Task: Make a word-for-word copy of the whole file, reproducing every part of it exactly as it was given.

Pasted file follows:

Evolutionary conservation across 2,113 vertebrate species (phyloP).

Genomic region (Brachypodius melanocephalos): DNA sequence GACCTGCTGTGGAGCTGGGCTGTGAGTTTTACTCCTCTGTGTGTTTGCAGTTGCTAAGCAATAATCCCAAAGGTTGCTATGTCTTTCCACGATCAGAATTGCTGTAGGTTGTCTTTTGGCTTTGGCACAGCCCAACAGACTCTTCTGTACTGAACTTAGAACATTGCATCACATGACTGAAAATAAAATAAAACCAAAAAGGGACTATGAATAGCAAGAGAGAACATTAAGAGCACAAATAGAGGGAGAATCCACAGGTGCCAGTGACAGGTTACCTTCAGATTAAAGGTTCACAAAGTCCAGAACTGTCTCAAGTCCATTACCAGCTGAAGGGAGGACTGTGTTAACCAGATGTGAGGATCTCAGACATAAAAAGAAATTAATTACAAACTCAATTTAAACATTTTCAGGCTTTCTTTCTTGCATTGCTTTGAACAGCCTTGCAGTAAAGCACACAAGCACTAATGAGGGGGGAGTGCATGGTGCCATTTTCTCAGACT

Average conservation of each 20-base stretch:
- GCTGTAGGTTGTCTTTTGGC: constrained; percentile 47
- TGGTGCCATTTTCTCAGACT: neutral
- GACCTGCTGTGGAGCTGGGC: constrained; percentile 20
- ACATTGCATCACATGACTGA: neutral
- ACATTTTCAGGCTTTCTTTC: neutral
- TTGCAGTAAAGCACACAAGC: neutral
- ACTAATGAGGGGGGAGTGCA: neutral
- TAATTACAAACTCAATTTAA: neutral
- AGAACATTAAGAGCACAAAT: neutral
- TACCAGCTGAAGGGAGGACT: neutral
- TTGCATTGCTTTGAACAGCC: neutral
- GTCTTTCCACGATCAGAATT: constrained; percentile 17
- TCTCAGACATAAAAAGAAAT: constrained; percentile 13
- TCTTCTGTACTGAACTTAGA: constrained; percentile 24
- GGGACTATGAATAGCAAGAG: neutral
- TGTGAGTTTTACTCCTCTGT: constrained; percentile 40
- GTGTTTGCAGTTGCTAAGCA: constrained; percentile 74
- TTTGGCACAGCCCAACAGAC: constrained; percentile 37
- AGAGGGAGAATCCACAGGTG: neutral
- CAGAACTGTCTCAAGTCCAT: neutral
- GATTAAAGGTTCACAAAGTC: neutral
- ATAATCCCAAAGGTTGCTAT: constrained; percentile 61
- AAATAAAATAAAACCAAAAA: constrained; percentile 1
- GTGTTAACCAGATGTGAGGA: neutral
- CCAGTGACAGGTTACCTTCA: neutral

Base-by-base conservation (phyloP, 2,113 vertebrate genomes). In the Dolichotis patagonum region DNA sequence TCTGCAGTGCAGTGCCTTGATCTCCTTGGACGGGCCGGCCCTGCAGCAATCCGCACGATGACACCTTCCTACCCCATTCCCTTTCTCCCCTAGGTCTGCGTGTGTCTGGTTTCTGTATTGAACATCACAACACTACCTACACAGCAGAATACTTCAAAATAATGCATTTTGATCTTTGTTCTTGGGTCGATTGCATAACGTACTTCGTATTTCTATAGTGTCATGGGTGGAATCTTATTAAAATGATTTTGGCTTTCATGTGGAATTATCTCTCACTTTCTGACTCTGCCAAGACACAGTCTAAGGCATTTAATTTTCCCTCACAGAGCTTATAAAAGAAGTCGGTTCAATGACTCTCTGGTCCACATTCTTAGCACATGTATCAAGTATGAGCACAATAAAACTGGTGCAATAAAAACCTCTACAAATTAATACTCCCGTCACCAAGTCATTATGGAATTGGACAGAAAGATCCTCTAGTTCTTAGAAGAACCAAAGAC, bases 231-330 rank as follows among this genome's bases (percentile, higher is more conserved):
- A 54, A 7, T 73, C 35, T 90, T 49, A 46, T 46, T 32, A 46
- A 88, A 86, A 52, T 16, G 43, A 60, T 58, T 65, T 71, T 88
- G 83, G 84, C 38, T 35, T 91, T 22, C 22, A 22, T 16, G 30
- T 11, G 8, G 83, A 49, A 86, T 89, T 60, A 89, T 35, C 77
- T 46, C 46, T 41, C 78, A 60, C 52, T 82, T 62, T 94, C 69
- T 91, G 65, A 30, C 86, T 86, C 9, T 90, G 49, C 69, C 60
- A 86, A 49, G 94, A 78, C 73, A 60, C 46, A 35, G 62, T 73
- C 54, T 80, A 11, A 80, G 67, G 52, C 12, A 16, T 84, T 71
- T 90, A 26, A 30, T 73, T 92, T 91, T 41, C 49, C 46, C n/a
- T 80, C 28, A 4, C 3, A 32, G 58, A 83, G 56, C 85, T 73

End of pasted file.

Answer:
Evolutionary conservation across 2,113 vertebrate species (phyloP).

Genomic region (Brachypodius melanocephalos): DNA sequence GACCTGCTGTGGAGCTGGGCTGTGAGTTTTACTCCTCTGTGTGTTTGCAGTTGCTAAGCAATAATCCCAAAGGTTGCTATGTCTTTCCACGATCAGAATTGCTGTAGGTTGTCTTTTGGCTTTGGCACAGCCCAACAGACTCTTCTGTACTGAACTTAGAACATTGCATCACATGACTGAAAATAAAATAAAACCAAAAAGGGACTATGAATAGCAAGAGAGAACATTAAGAGCACAAATAGAGGGAGAATCCACAGGTGCCAGTGACAGGTTACCTTCAGATTAAAGGTTCACAAAGTCCAGAACTGTCTCAAGTCCATTACCAGCTGAAGGGAGGACTGTGTTAACCAGATGTGAGGATCTCAGACATAAAAAGAAATTAATTACAAACTCAATTTAAACATTTTCAGGCTTTCTTTCTTGCATTGCTTTGAACAGCCTTGCAGTAAAGCACACAAGCACTAATGAGGGGGGAGTGCATGGTGCCATTTTCTCAGACT

Average conservation of each 20-base stretch:
- GCTGTAGGTTGTCTTTTGGC: constrained; percentile 47
- TGGTGCCATTTTCTCAGACT: neutral
- GACCTGCTGTGGAGCTGGGC: constrained; percentile 20
- ACATTGCATCACATGACTGA: neutral
- ACATTTTCAGGCTTTCTTTC: neutral
- TTGCAGTAAAGCACACAAGC: neutral
- ACTAATGAGGGGGGAGTGCA: neutral
- TAATTACAAACTCAATTTAA: neutral
- AGAACATTAAGAGCACAAAT: neutral
- TACCAGCTGAAGGGAGGACT: neutral
- TTGCATTGCTTTGAACAGCC: neutral
- GTCTTTCCACGATCAGAATT: constrained; percentile 17
- TCTCAGACATAAAAAGAAAT: constrained; percentile 13
- TCTTCTGTACTGAACTTAGA: constrained; percentile 24
- GGGACTATGAATAGCAAGAG: neutral
- TGTGAGTTTTACTCCTCTGT: constrained; percentile 40
- GTGTTTGCAGTTGCTAAGCA: constrained; percentile 74
- TTTGGCACAGCCCAACAGAC: constrained; percentile 37
- AGAGGGAGAATCCACAGGTG: neutral
- CAGAACTGTCTCAAGTCCAT: neutral
- GATTAAAGGTTCACAAAGTC: neutral
- ATAATCCCAAAGGTTGCTAT: constrained; percentile 61
- AAATAAAATAAAACCAAAAA: constrained; percentile 1
- GTGTTAACCAGATGTGAGGA: neutral
- CCAGTGACAGGTTACCTTCA: neutral

Base-by-base conservation (phyloP, 2,113 vertebrate genomes). In the Dolichotis patagonum region DNA sequence TCTGCAGTGCAGTGCCTTGATCTCCTTGGACGGGCCGGCCCTGCAGCAATCCGCACGATGACACCTTCCTACCCCATTCCCTTTCTCCCCTAGGTCTGCGTGTGTCTGGTTTCTGTATTGAACATCACAACACTACCTACACAGCAGAATACTTCAAAATAATGCATTTTGATCTTTGTTCTTGGGTCGATTGCATAACGTACTTCGTATTTCTATAGTGTCATGGGTGGAATCTTATTAAAATGATTTTGGCTTTCATGTGGAATTATCTCTCACTTTCTGACTCTGCCAAGACACAGTCTAAGGCATTTAATTTTCCCTCACAGAGCTTATAAAAGAAGTCGGTTCAATGACTCTCTGGTCCACATTCTTAGCACATGTATCAAGTATGAGCACAATAAAACTGGTGCAATAAAAACCTCTACAAATTAATACTCCCGTCACCAAGTCATTATGGAATTGGACAGAAAGATCCTCTAGTTCTTAGAAGAACCAAAGAC, bases 231-330 rank as follows among this genome's bases (percentile, higher is more conserved):
- A 54, A 7, T 73, C 35, T 90, T 49, A 46, T 46, T 32, A 46
- A 88, A 86, A 52, T 16, G 43, A 60, T 58, T 65, T 71, T 88
- G 83, G 84, C 38, T 35, T 91, T 22, C 22, A 22, T 16, G 30
- T 11, G 8, G 83, A 49, A 86, T 89, T 60, A 89, T 35, C 77
- T 46, C 46, T 41, C 78, A 60, C 52, T 82, T 62, T 94, C 69
- T 91, G 65, A 30, C 86, T 86, C 9, T 90, G 49, C 69, C 60
- A 86, A 49, G 94, A 78, C 73, A 60, C 46, A 35, G 62, T 73
- C 54, T 80, A 11, A 80, G 67, G 52, C 12, A 16, T 84, T 71
- T 90, A 26, A 30, T 73, T 92, T 91, T 41, C 49, C 46, C n/a
- T 80, C 28, A 4, C 3, A 32, G 58, A 83, G 56, C 85, T 73